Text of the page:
Pirazzi Wins Stage 17 of Giro d'Italia
Bardiani-CSF has garnered its third stage win of the Giro d’Italia. Stefano Pirazzi did the honors. Pirazzi scored his first professional victory by surging away from four breakaway companions with one km left to win the rolling, 208-km run from Sarnonico to Vittorio Veneto in 4:38:11. Tim Wellens (Lotto-Belisol) finished second, and Jay McCarthy (Tinkoff-Saxo Bank) finished third. Nairo Quintana (Movistar) remains the maglia rosa.
Theoretically, this stage was one for the sprinters. The parcours was rolling but reasonably flat, and the sprinters were aware that this would be their last realistic opportunity to win a stage until Sunday. However, today’s ride also followed a hard mountain stage and will precede three others. The peloton was in no mood to race hard, and stage hunters saw their final chance to jump into a break. A confluence of circumstances made today’s stage one for escapees.
Enrico Gasparotto (Astana); Matteo Montaguti (Ag2r-La Mondiale); Pirazzi, Nicola Boem, and Marco Canola (all from Bardiani-CSF); Jos Van Emden (Belkin); Daniel Oss (BMC); Oscar Gatto (Cannondale); Johan Le Bon and Jussi Veikkanen (both from FDJ.fr); Daniano Cunego and Matteo Bono (both from Lampre-Merida); Lars Bak and Tim Wellens (both from Lotto-Belisol); Igor Anton (Movistar); Thomas De Gendt and Serge Pauwels (both from Omega Pharma-QuickStep); Davide Malacarne (Europcar); Simon Geschke (Giant-Shimano); Alberto Losada and Eduard Vorganov (both from Katusha); Philip Deignan (Sky); Evgeni Petrov and Jay McCarthy (both from Tinkoff-Saxo Bank); and Fabio Felline (Trek) sallied off of the front. Only four teams were unrepresented in the break, and the bunch was thinking of the trials to come over the next three days. It did not pursue, and the escapees ran up a lead that ballooned to 12 minutes with 60 km left.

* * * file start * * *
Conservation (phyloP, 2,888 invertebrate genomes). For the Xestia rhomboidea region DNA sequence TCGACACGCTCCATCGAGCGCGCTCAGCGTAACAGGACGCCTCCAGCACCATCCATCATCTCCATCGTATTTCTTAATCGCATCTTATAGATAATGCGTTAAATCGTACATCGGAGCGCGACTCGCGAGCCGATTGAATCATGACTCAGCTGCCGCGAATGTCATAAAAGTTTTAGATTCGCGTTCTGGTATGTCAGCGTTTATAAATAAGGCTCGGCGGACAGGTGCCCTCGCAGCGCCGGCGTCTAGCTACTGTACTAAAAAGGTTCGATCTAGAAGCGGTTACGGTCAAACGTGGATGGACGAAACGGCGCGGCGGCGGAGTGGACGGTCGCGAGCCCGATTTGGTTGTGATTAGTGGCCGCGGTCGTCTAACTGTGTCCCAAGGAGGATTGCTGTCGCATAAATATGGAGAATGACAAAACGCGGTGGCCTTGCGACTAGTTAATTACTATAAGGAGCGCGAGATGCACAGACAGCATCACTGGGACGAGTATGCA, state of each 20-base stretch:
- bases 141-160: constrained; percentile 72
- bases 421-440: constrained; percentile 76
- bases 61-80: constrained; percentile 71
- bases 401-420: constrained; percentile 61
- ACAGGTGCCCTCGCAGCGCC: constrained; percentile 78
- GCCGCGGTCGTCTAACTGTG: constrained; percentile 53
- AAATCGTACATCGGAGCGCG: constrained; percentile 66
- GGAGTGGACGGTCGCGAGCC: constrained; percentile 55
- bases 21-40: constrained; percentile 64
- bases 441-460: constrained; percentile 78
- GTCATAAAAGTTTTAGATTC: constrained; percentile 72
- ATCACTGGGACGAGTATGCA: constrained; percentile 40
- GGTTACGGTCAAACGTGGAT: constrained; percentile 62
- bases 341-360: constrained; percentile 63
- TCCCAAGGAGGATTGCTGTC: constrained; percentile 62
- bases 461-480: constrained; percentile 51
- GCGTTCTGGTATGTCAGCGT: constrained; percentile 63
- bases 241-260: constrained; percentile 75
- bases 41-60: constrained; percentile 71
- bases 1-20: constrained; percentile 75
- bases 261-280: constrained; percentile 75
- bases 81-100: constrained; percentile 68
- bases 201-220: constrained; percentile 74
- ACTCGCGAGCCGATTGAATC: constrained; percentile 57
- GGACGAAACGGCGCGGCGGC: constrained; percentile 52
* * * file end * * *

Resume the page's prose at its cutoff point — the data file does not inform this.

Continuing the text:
Movistar went to the front, but the pace did not increase enough to make a difference. With 30 km left, De Gendt attacked his companions. Five km later, on the day’s last climb, the Category 4 Muro di Ca’ del Poggio, Pirazzi caught the Belgian. With 13.5 km remaining, Montaguti, Wellens, and McCarthy joined the pair. The quintet forged a 30-second lead over their erstwhile companions, a lead that they kept to the finish line.
With one km left, Pirazzi attacked. The others did not chase immediately, and Pirazzi stayed clear. The peloton ambled home at 15:38.
Pirazzi’s win, which came in his fifth season, lifted a weight from his shoulders. “A liberation,” the Bardiani-CSF man said. “Finally, after five years I have won my first race, and it happened at the Giro d’Italia. It’s a success that means a lot because few people know how I have suffered during the period. Today, when I went into the break with Canola and Boem, we ran as a top team, all focused to win. Thanks to them and the whole squad. It’s still difficult to believe that it happened.”
In the overall, Quintana leads Rigoberto Uran (Omega Pharma-Quick Step) by 1:41 and Cadel Evans (BMC) by 3:21. Tomorrow, the Giro will move into the Dolomites for three stages that will decide the race. The 171-km ride from Belluno to Valsugana will feature two first category ascents, one of which is the climb to the finish. Who will win? Who will be the maglia rosa? Check in at www.roadcycling.com and find out!